For quite some time, I have noticed a man at my parish who faithfully attends Mass yet seems to never receive Communion. Out of curiosity, I recently approached him and asked him why. He related to me that many years ago he was married in the Catholic Church, and later civilly divorced.
After that, he married another woman in a civil ceremony, without annulling the first marriage. Later his second wife died. He claims that a priest told him that he may not receive Communion until his first marriage is annulled by the Church. It has been fifteen years since his second wife died, and this man is still under the assumption that he may not receive Communion. Is this right? May he, or may he not receive Communion under these circumstances?
Grace answers: It is amazing how the wrong information (or understanding) about Church teaching can affect so seriously a person’s life. To answer your question, no, this situation is not right. The man you write about is most definitely able to receive Holy Communion if he desires it and is willing to take the proper steps. Obviously there has been a grave misunderstanding or mistake made if he claims that a priest told him he could not presently receive Communion until his first marriage is annulled. If the priest told him that when he was still married to his second wife, then the information would have been correct, but it is not correct now.
It was when the man married the second wife without having the Church declare the first marriage invalid that he placed himself in a situation in which he could no longer receive Communion. And that lasted for the whole time that he remained married to her under those circumstances. But that changed the day that his second wife died.
Let us first explain why he was not able to receive Communion while he was married civilly to his second wife. The Holy Eucharist is the sacrament by which Catholics most clearly express their unity as the Body of Christ and one Church. Therefore, when this man, being in a valid sacramental marriage, got a civil divorce and married another woman, he stepped outside the teaching of Jesus Christ and His Church that marriage is indissoluble (Mt 19:1-12). By doing this, he broke the bond of unity with the Church and could not receive eucharistic Communion. (CCC #1650)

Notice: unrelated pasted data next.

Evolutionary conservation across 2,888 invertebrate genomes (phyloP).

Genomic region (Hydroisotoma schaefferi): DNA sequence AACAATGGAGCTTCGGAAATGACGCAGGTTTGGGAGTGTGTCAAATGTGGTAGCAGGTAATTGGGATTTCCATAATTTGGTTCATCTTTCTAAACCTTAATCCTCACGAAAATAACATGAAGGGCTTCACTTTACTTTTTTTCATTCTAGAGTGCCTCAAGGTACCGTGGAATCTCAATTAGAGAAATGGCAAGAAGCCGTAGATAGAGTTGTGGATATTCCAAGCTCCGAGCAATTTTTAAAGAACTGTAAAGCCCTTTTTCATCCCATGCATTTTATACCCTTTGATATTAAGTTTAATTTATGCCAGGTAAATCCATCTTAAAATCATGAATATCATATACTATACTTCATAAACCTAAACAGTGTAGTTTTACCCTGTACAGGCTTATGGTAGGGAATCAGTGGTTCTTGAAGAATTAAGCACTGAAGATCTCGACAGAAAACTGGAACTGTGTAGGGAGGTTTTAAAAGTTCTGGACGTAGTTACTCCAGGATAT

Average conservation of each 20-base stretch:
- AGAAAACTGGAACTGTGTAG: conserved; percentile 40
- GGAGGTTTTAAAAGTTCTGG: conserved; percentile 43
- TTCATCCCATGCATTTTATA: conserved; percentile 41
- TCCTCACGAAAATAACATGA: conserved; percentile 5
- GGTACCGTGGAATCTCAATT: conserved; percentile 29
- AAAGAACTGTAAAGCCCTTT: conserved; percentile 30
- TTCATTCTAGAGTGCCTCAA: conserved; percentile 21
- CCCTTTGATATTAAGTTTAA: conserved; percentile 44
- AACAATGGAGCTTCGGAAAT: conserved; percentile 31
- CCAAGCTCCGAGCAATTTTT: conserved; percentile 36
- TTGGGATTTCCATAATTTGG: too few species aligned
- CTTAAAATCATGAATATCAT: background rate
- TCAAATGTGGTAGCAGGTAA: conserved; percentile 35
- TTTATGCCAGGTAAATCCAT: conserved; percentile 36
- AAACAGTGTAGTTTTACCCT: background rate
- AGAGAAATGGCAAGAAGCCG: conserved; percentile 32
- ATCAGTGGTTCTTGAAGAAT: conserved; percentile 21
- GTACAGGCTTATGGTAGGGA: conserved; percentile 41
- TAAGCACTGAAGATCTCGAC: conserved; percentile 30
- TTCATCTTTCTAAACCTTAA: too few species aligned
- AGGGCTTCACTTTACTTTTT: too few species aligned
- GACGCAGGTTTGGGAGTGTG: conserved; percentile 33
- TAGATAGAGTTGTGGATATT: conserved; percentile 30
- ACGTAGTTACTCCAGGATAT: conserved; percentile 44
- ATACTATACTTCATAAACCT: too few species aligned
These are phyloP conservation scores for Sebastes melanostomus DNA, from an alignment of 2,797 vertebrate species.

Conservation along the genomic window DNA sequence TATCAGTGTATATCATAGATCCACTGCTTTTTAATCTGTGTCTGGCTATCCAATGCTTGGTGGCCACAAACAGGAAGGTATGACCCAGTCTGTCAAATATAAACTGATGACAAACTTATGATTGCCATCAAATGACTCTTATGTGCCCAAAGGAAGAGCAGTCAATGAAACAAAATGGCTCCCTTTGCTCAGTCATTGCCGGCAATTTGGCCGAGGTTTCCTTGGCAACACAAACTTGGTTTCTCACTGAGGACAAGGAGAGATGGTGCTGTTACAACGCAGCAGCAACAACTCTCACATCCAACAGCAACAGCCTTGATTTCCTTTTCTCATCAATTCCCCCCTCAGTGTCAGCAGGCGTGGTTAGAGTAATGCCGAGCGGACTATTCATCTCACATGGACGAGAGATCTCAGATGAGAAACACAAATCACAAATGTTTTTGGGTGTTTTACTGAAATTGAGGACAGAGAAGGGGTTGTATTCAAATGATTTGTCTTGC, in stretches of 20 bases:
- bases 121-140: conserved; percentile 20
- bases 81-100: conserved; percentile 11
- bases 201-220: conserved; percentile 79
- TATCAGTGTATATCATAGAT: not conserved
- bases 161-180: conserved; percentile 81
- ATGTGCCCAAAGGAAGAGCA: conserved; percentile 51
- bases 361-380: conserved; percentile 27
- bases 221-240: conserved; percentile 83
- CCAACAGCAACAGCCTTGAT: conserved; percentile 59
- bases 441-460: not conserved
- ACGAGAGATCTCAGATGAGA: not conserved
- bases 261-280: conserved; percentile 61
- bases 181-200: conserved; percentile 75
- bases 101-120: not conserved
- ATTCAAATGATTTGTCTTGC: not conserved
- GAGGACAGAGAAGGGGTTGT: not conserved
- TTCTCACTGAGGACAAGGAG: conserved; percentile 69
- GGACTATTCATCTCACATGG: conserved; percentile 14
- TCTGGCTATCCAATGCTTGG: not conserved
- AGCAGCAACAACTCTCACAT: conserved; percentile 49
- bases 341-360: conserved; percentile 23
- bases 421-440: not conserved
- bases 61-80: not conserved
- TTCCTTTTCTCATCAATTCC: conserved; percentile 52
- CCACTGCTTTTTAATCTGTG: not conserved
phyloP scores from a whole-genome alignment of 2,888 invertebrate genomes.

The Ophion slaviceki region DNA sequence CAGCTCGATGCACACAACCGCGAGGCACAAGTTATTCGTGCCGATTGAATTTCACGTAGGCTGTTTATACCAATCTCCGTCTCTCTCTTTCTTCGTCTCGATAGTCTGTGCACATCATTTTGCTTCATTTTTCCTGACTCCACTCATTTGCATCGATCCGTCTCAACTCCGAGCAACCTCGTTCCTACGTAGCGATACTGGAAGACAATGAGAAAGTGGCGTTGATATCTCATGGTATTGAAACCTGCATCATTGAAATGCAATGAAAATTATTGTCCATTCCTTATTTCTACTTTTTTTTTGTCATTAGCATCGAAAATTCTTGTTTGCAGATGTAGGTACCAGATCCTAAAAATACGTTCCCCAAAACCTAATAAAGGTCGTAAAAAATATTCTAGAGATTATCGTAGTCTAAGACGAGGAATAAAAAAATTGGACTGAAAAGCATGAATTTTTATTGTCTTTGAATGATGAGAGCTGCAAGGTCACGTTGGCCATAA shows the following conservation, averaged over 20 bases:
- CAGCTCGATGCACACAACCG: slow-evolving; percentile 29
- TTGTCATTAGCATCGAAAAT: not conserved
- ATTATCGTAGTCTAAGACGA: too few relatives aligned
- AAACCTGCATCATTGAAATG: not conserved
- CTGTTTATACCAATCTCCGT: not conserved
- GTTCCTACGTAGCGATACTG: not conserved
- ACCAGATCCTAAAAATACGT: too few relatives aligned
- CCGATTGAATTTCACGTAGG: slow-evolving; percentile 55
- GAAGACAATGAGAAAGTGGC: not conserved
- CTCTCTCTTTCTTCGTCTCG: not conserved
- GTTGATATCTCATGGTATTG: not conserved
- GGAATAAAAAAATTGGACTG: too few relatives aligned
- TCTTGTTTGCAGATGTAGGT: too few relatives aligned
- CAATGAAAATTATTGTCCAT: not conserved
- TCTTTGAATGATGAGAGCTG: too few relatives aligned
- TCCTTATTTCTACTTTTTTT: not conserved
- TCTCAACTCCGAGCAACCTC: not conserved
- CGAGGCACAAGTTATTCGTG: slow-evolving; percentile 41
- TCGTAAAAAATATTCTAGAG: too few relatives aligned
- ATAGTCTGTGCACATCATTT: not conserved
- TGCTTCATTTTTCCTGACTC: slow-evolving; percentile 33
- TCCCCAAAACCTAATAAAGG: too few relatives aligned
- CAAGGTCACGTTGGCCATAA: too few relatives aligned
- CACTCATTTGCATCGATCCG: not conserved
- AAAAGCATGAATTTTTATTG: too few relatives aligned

Many mistakenly believe that a Catholic may not receive Communion if he or she is divorced. This is not true. It is being in the state of grave sin that prevents a Catholic from receiving Holy Communion. So it was when he entered the second marriage civilly, even though he was still married in the eyes of the Church to his first wife, that he committed grave sin.
According to the Church’s canon law, a person who is held to the bond of a prior marriage may not validly attempt marriage. Even if the prior marriage is invalid or dissolved for any reason whatsoever, it is not permitted to contract another marriage before the nullity or dissolution of the prior marriage has been legitimately and certainly established (canon 1085).
When the man’s second wife died, however, the circumstances became quite different. Jesus taught that marriage is only for this world when He said that in heaven, we will neither marry nor be given in marriage, but that we will be as angels (Mk 12: 24-25). Marriage ends at death. We hear this in the wedding vows “until death do us part.”
Thus, when the second wife died, the man was no longer married outside the Church. He was still, however, in a state of grave sin for having married outside the Church. If he had desired to receive Holy Communion again, it would have been necessary for him to go to confession and express sincere sorrow for breaking fidelity to the teaching of Christ and His Church, and other sins.
How sad that fifteen years have passed with this man erroneously believing that he could not return to the sacraments. You are a good Christian in expressing your concern for him. Now, you need to go to him and tell him to talk to a priest as soon as possible in order to have this matter straightened out.
© Copyright 2005 Grace D. MacKinnon
For permission to reprint this article, or to have Grace speak at your event, contact Grace MacKinnon at grace@DearGraceMinistries.org .
Grace MacKinnon holds an MA in theology and is a syndicated columnist and public speaker on Catholic doctrine. Her new book Dear Grace: Answers to Questions About the Faith is available in our online store. If you enjoy reading Grace’s column, you will certainly want to have this book, which is a collection of the first two years of “Dear Grace.” Faith questions may be sent to Grace via e-mail at: grace@DearGraceMinistries.org . You may also visit her online at www.DearGraceMinistries.org .